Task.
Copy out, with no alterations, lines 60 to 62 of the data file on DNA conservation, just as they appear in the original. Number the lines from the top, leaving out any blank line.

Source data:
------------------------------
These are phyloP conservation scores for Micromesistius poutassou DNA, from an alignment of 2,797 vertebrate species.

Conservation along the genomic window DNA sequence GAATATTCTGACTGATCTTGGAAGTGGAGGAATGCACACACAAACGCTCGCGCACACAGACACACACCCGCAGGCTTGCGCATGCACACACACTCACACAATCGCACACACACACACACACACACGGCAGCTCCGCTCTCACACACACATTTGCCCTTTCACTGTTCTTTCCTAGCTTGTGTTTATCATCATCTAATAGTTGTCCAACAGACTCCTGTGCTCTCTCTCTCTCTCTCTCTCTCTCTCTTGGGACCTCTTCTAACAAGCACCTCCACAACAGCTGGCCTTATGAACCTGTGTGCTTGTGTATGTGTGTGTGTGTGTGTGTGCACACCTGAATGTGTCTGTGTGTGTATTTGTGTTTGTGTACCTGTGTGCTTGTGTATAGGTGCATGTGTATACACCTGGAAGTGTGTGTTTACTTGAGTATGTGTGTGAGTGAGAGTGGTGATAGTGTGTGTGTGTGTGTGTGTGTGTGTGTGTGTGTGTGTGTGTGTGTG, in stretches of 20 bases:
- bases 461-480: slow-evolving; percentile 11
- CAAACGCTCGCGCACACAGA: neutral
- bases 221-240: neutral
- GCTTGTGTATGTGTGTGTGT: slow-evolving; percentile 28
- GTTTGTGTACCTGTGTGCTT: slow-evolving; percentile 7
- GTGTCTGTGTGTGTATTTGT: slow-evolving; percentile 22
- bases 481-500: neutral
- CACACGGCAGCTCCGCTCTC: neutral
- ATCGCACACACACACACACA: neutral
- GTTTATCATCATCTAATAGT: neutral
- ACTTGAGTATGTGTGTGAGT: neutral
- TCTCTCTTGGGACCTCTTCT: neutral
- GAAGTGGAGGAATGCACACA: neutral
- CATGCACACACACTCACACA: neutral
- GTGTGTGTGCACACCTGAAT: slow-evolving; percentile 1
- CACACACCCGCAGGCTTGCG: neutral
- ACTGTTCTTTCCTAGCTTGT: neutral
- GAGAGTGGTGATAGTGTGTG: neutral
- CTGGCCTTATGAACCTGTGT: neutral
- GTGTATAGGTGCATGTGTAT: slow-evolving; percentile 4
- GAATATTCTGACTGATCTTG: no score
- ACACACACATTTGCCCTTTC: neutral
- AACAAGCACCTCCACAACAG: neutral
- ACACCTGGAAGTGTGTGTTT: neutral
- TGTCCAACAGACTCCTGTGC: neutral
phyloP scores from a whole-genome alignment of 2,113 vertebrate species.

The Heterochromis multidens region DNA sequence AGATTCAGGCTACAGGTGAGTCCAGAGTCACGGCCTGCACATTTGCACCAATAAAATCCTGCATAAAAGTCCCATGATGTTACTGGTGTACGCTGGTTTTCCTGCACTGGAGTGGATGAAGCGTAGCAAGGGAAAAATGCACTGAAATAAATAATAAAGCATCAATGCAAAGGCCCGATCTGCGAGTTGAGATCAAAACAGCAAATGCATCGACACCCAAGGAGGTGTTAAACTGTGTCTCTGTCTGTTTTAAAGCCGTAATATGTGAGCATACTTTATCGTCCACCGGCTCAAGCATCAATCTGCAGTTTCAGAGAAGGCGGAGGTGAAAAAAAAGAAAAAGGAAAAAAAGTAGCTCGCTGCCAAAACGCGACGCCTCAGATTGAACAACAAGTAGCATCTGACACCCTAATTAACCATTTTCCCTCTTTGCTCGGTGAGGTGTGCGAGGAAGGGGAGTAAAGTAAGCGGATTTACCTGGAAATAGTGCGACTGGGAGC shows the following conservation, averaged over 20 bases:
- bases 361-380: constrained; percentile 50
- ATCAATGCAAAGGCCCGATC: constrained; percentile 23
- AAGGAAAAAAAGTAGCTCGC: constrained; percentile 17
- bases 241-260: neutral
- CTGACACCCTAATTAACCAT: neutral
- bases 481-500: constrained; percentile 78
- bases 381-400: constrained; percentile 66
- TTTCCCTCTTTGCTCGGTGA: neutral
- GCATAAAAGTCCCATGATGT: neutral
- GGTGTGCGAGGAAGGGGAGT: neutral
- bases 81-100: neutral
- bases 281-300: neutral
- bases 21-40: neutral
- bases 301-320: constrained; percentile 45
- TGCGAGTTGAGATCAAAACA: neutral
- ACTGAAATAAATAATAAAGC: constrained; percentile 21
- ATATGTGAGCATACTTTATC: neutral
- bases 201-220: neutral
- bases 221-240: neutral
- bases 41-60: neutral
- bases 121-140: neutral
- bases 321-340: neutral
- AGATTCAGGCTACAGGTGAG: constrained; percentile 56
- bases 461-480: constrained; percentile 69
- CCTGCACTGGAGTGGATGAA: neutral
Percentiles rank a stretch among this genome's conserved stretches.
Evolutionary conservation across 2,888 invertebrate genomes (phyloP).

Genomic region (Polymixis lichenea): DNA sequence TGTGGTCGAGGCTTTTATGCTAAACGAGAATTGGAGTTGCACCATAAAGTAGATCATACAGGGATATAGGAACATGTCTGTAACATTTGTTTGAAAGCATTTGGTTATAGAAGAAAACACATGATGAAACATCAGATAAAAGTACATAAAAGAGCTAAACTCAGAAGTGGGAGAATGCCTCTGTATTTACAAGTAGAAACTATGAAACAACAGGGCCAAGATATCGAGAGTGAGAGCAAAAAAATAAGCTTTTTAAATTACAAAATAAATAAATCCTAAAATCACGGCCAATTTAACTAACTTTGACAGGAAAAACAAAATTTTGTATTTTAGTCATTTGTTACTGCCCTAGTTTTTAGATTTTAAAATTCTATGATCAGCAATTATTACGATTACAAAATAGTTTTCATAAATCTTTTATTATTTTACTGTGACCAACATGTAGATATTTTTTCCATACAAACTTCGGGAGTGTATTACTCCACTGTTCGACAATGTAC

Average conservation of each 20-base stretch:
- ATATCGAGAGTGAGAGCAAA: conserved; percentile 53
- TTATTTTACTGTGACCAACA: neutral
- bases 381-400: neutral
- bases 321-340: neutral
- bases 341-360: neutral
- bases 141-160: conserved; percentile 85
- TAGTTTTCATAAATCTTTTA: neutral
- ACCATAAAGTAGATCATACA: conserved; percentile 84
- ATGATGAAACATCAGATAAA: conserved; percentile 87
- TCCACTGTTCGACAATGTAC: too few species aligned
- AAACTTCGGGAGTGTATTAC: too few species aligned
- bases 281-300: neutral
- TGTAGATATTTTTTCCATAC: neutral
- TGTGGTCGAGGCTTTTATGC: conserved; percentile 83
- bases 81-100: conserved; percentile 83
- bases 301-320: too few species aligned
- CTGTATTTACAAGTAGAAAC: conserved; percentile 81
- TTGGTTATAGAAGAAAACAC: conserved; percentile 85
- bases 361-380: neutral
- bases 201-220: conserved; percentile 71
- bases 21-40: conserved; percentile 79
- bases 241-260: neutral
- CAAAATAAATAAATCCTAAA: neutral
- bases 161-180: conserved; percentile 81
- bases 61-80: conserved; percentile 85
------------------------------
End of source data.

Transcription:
- TTATTTTACTGTGACCAACA: neutral
- bases 381-400: neutral
- bases 321-340: neutral